On Aug. 30th, 2023, Mikhail A. Nikiforov, PhD, was awarded a new National Institutes of Health/National Cancer Institute Research Project Grant (NIH/NCI R01) titled “The Role of Regulation and Subcellular Localization of GTP Biosynthesis in Melanoma Invasion and Metastasis.” The $2.5 million funds will be dispersed annually over the next five years.
Subcellular localization is the process of assigning a protein sequence to one of four to sixteen compartments. Guanosine Triphosphate (GTP) is a nucleotide that is synthesized in cells through many processes. Acquisition of invasive phenotypes – and expression of cancer cells that determine whether a cancer will metastasize - is critical for the progression from primary to metastatic melanoma.
Invasive melanoma is the deadliest form of skin cancer that can spread to other parts of the body if left untreated. The process of invasion is a key step in the progression of benign melanocyte hyperplasia to life-threatening melanoma. Melanoma usually starts as a single tumor or lesion, and becomes metastatic as it spreads to distant locations.
Such progression is most detrimental for patient survival in case of melanoma brain metastases (MBMs). Invasion of melanoma cells depends on activation of several RHO-GTPases - molecular switches that control signal transduction pathways. These proteins regulate the biogenesis of cell protrusions, formation of which is essential for cancer cell invasion.
RAC1 is a protein found in human cells that is encoded by the RAC1 gene. Rac1 is a member of the Rho family of GTPases. Among RHO-GTPases, RAC1 plays the most prominent role in melanoma progression.
Nikiforov’s team discovered that enzymes that control metabolism of GTP regulate the activity of RHO-GTPases, including RAC1. This occurs via modulation of the local amounts of GTP in the vicinity of RAC1 or other RHO-GTPases. Furthermore, GTP metabolism enzymes interact with RAC1 and are enriched in cell protrusions. Therefore, the goal of Nikiforov’s research supported by current grant is to elucidate mechanisms recruiting GTP biosynthesis enzymes to cell protrusions - a critical part of cell function that are involved in many basic processes such as cell migration.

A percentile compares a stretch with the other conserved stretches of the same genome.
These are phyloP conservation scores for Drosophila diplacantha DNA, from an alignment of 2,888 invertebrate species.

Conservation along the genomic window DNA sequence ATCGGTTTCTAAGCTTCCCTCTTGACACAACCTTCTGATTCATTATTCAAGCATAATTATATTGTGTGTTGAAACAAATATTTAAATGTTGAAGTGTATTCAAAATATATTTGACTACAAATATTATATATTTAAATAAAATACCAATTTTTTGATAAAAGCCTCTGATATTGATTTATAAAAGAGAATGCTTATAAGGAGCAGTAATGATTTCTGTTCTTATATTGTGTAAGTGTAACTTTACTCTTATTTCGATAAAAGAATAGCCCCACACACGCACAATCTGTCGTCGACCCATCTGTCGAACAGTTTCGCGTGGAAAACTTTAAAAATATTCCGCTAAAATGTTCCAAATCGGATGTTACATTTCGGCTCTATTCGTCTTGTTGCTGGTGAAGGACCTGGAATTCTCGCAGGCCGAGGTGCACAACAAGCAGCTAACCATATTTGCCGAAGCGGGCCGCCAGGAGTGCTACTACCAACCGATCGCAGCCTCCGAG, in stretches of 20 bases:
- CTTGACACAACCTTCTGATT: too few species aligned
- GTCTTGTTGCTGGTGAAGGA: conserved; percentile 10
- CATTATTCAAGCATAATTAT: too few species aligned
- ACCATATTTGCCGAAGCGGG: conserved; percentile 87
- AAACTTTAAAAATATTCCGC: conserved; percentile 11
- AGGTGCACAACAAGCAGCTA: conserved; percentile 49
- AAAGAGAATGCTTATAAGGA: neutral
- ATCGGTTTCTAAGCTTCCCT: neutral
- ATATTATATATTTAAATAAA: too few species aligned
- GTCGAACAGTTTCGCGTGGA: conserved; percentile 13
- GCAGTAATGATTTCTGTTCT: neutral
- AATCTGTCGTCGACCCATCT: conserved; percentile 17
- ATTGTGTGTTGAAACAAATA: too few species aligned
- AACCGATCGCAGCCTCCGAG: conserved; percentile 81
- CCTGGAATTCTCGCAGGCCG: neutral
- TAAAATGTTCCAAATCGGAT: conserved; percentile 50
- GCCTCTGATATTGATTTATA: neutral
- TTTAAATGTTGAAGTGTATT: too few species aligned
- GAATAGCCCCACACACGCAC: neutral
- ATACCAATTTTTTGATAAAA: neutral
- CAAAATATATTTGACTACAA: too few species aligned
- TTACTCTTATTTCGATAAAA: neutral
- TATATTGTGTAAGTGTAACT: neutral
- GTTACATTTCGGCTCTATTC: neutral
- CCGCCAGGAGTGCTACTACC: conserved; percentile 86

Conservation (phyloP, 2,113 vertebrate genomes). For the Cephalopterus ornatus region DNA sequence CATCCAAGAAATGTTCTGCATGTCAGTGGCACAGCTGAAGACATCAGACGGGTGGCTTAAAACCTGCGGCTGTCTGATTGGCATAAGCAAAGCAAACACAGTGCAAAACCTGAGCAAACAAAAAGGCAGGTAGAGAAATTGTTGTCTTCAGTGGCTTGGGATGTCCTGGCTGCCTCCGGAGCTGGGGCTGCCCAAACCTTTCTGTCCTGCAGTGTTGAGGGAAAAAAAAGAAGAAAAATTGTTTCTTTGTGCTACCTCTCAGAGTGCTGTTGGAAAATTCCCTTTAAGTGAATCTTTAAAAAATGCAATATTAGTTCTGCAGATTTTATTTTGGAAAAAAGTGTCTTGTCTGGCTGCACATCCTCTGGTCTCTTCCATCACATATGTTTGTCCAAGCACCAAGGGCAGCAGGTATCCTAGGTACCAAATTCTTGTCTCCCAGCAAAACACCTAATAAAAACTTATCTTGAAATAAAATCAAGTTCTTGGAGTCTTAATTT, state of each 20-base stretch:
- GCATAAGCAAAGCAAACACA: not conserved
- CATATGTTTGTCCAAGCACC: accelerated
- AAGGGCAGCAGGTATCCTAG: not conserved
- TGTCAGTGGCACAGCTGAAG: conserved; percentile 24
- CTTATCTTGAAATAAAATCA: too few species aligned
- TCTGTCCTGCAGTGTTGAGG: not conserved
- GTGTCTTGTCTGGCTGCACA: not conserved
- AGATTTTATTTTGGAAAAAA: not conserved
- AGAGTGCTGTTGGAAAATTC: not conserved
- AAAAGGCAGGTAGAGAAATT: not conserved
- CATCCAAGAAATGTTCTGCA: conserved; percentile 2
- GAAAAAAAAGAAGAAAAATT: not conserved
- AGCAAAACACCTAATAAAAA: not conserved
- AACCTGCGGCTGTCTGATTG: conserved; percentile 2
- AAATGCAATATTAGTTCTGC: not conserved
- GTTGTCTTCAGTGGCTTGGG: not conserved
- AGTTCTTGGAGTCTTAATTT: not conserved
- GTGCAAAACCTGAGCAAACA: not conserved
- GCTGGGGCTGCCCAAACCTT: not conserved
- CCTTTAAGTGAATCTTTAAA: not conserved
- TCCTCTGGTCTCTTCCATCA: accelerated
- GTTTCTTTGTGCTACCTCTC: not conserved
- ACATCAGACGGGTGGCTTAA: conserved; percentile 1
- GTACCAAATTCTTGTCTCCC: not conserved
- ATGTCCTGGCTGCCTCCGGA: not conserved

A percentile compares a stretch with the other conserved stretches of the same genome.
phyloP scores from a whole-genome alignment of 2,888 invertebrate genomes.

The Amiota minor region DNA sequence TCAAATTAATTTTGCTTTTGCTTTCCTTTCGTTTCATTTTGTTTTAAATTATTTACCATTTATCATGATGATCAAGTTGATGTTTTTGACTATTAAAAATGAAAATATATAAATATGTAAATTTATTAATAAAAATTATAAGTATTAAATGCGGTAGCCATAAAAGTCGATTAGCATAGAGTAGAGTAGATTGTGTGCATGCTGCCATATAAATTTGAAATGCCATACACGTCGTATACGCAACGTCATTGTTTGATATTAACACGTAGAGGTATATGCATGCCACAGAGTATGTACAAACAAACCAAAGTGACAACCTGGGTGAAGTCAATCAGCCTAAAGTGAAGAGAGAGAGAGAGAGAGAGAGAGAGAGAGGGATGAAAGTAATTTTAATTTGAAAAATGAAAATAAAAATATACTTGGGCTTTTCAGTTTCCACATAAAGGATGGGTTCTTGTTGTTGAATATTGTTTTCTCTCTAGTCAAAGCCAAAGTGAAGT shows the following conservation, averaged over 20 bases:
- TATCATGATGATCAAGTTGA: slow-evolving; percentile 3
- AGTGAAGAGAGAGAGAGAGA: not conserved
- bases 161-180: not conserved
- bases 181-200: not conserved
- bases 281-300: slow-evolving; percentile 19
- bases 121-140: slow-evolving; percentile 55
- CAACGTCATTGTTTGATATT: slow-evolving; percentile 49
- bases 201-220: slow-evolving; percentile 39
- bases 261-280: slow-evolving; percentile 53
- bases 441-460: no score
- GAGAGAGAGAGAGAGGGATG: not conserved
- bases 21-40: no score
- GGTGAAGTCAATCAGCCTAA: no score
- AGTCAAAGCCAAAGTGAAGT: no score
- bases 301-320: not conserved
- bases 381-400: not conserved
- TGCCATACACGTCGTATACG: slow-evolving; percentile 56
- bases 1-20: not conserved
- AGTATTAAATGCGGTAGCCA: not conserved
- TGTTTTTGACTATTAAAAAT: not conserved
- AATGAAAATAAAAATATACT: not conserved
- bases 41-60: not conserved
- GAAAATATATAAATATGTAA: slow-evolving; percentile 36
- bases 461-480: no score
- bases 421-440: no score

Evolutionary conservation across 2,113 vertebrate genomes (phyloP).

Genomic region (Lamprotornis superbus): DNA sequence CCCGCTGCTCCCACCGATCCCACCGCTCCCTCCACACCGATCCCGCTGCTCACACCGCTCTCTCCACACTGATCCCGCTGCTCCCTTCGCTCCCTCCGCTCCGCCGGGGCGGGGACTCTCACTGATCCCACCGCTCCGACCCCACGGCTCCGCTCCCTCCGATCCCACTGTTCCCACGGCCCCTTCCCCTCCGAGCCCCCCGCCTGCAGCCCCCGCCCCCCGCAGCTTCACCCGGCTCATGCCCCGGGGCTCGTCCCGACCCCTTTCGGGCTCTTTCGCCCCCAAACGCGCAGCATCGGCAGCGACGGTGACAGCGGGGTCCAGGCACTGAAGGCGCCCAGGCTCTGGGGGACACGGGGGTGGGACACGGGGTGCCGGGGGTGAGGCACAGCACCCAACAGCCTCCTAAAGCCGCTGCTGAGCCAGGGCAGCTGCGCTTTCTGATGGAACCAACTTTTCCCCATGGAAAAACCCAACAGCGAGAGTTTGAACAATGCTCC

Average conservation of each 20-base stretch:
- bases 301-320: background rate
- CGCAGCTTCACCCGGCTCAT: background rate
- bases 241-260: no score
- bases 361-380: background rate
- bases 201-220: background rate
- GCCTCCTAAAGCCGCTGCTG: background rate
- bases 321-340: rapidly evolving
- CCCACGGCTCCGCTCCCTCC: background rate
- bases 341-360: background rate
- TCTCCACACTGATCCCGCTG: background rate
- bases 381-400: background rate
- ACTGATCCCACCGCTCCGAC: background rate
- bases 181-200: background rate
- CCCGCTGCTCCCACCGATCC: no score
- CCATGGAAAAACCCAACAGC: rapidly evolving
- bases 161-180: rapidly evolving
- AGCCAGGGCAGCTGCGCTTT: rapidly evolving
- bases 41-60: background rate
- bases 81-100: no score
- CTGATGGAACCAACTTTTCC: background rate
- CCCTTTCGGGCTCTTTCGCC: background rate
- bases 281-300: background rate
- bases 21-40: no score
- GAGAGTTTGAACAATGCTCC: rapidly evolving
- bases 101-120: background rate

In this way, they hope to understand regulation of GTP biosynthesis in melanoma cells, and to test whether inhibition of GTP biosynthesis is a feasible strategy to treat MBM.
Over the past several years, Nikiforov has co-authored the following papers related to this research:
- Internally Ratiometric Fluorescent Sensors for Evaluation of Intracellular GTP Levels and Distribution (Nature Methods, Sept. 4, 2017)
- Regulation of Local GTP availability Controls RAC1 Activity and Cell Invasion (Nature Communications, Oct. 19, 2021)
- Phosphorylation of Guanosine Monophosphate Reductase Triggers a GTP-Dependent Switch from Pro- to Anti-Oncogenic Function of EPHA4 (Cell Chemical Biology, June 16, 2022)
Read more about the Nikiforov Lab’s research here.